Purim – the shocking commandment of Rava to get drunk

The holy day of Purim is based upon the Book of Esther, which stands out in the Bible, as a great example of the anti-theological nature of Biblical theology – as the term God does not appear even one time in the Book of Esther.  The story of Purim is one of an attempt to exterminate the Jewish people.

The central mitzvah (commandment) of Purim is to get drunk as formulated by Rava, a great Talmudic rabbi, who says – “A person is obligated to get drunk until one does not know the difference between cursed is Haman (the villain of the story) and blessed is Mordechai (the hero of the story)” (Megillah 7b).  Before attempting to explain the shocking commandment of Rava, I want to discuss the Book of Esther.

The holy day of Purim is based upon the Book of Esther, which stands out in the Bible, as a great example of the anti-theological nature of Biblical theology.  The term God does not appear even one time in the Book of Esther, and everything that occurs in the story appears to happen by chance.  The name of the holy day of Purim (based upon the story) comes from the word “Pur” in the story (Esther 9, 26), which means “lot” in the sense of the random casting of lots in the attempt to exterminate the Jews (Esther 3, 7 and 9, 24).

It is often rationalized that what appears to be happening by chance in the Book of Esther is in reality Divine providence, as God is directing affairs behind the scenes.  This is a rationalization because it turns a completely secular story, not mentioning God, upside down, interpreting it in accordance with a major theme of the Hebrew Bible of Divine providence.  This is a theme, for example, of the story of Joseph and his brothers, in which Joseph sees the hand of God directing affairs in his having been sold into slavery in Egypt, when he says to his brothers – “So now it was not you who sent me here but God” (Genesis 45, 8).  The Book of Esther, in which God does not appear, and is on the face of it a glaring exception to a major theme of the Bible that God directs all human actions, is then rationalized and twisted so that it conforms to the Biblical theme of Divine providence.  I want to suggest that the term God does not appear in the Book of Esther because the book is a completely secular book, in which the focus is not God but the people Israel.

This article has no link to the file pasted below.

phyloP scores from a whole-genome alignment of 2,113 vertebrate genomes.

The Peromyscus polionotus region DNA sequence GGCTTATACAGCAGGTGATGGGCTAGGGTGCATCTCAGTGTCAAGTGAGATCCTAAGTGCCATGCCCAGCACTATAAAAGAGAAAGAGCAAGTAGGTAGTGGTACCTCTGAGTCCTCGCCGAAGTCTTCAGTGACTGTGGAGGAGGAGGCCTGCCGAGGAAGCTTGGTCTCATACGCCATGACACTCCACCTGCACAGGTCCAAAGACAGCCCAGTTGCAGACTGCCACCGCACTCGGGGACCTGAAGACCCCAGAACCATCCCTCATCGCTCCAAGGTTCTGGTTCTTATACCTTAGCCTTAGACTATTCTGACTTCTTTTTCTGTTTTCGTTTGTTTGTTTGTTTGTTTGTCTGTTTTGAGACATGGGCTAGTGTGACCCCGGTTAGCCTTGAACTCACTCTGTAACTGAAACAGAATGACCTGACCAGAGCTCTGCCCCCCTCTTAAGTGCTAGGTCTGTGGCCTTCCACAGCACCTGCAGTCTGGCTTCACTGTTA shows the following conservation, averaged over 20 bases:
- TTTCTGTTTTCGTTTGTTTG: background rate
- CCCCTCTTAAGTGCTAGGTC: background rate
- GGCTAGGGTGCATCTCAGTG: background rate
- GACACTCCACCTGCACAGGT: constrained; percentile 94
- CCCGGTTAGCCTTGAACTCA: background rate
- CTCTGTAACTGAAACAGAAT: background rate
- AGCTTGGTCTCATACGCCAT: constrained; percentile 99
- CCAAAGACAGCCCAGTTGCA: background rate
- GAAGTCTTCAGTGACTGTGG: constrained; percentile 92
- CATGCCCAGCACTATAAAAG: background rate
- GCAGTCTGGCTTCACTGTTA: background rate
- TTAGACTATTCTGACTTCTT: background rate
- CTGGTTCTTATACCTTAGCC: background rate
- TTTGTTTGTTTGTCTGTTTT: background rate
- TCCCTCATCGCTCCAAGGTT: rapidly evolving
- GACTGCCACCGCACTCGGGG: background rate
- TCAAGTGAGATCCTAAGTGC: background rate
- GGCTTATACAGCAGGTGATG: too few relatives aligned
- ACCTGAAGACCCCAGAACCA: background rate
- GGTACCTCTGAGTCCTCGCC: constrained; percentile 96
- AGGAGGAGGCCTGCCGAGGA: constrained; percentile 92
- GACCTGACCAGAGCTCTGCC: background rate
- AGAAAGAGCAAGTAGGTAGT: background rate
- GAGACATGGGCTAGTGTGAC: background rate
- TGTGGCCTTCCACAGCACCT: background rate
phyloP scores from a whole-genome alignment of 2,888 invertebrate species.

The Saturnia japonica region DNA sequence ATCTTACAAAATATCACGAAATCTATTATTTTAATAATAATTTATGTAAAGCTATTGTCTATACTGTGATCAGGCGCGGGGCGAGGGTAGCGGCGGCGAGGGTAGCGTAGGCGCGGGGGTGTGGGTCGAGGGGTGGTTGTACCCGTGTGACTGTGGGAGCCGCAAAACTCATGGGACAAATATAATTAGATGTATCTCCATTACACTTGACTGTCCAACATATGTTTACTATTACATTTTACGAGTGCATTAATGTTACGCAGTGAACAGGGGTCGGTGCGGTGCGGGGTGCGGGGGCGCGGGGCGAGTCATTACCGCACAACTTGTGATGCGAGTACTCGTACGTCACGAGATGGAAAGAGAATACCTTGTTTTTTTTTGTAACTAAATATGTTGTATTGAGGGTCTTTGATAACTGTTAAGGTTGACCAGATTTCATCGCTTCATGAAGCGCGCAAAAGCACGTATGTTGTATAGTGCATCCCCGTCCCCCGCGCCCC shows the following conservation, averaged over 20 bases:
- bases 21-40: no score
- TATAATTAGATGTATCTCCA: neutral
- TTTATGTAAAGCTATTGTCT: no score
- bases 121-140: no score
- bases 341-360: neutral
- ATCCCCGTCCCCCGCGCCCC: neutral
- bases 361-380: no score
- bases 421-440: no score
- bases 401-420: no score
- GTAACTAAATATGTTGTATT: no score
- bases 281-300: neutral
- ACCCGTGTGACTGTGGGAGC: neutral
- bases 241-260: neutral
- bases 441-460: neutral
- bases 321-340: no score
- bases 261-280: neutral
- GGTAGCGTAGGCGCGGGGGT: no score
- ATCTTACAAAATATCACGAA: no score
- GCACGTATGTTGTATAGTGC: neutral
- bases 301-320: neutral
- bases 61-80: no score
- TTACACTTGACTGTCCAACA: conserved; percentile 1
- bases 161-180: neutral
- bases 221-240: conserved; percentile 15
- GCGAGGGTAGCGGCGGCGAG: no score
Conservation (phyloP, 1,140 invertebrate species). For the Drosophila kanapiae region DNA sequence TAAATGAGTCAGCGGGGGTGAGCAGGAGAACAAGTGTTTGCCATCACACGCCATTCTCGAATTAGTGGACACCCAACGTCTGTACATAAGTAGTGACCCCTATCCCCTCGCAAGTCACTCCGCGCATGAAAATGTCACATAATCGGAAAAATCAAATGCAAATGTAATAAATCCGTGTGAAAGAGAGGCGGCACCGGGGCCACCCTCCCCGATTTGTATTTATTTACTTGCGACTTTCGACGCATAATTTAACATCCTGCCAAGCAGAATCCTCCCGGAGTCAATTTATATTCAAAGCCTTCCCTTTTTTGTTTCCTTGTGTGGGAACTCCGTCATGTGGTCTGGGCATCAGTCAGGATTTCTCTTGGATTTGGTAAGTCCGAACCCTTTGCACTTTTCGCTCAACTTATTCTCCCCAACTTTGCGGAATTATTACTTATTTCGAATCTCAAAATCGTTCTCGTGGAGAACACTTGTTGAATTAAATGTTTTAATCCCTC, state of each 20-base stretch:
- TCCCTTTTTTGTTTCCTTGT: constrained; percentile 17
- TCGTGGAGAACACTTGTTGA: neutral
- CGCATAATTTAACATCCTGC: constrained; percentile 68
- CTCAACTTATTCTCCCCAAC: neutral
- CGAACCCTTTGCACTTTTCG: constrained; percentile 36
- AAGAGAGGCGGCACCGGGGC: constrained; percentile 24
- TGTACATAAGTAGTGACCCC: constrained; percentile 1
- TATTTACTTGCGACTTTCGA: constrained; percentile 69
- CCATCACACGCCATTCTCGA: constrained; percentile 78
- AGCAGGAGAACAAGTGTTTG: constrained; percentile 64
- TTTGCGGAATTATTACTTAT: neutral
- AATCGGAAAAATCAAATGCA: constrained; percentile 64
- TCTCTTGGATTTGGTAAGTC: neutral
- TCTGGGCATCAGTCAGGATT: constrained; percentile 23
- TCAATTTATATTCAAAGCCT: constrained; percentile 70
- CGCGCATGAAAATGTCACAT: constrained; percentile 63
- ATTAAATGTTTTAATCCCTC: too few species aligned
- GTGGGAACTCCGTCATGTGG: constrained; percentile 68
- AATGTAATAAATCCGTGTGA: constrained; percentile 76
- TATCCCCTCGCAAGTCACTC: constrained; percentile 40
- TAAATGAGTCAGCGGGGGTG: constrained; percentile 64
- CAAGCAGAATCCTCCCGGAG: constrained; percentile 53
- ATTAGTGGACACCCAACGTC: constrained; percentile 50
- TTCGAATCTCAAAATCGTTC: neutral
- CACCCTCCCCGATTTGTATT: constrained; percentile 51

The Book of Esther is a story of an attempt to exterminate the Jewish people, written long before Adolph Hitler and the Nazis.  Furthermore, I want to suggest that in the Biblical conception there is no fear of raising the possibility that God does not exist (and is not provident), and that events in life may occur merely by chance, as expressed on the face of it in the Book of Esther.  The Book of Esther, in my view, is characterized by an attitude of faith in the sense of an optimistic outlook, according to which even in the case that God does not exist (and is not provident) and events may occur by chance, we as human beings are able to take responsibility for our lives and influence events (at least to a certain extent) thus improving our “lot”.

The Book of Esther is a story of anti-Semitism (Jew hatred) and persecution of the Jewish people, and thus there is no mention of God, and no connection to theology, as the entire focus is the Jewish people.  Indeed, there is a central passage that, in my view, stands out as a high point of the book, in which Mordechai expresses a truly profound spiritual and religious message to Esther.  Mordechai wants Esther, the queen, to intercede before the king on behalf of her people, the Jewish people, who are to be exterminated.  However, according to ancient Persian court procedures, none (including the queen) may approach the king without being called, under penalty of death – unless the king allows the person to live (Esther 4, 11).  So, Esther must risk her life if she is to approach the king on behalf of her people.  Mordechai tells Esther (Esther 4, 13-14):

Do not think in your heart that you shall escape in the king’s house any more than all the other Jews.  For if you do at all remain silent at this time, then shall relief and deliverance arise to the Jews from elsewhere.  But you and your father’s house shall perish.  And who knows whether you are not come to royal estate for such a time as this?

From this remarkable passage it is clear that, in the Biblical conception, such central religious ideas as responsibility, faith, salvation and a sense of transcendent purpose or mission may be expressed in a completely secular formulation (the formulation or vocabulary in which the ideas are expressed not necessarily being crucial).  Mordechai here makes three points of a deeply spiritual and religious nature, especially expressing his profound faith in the sense of an optimistic attitude.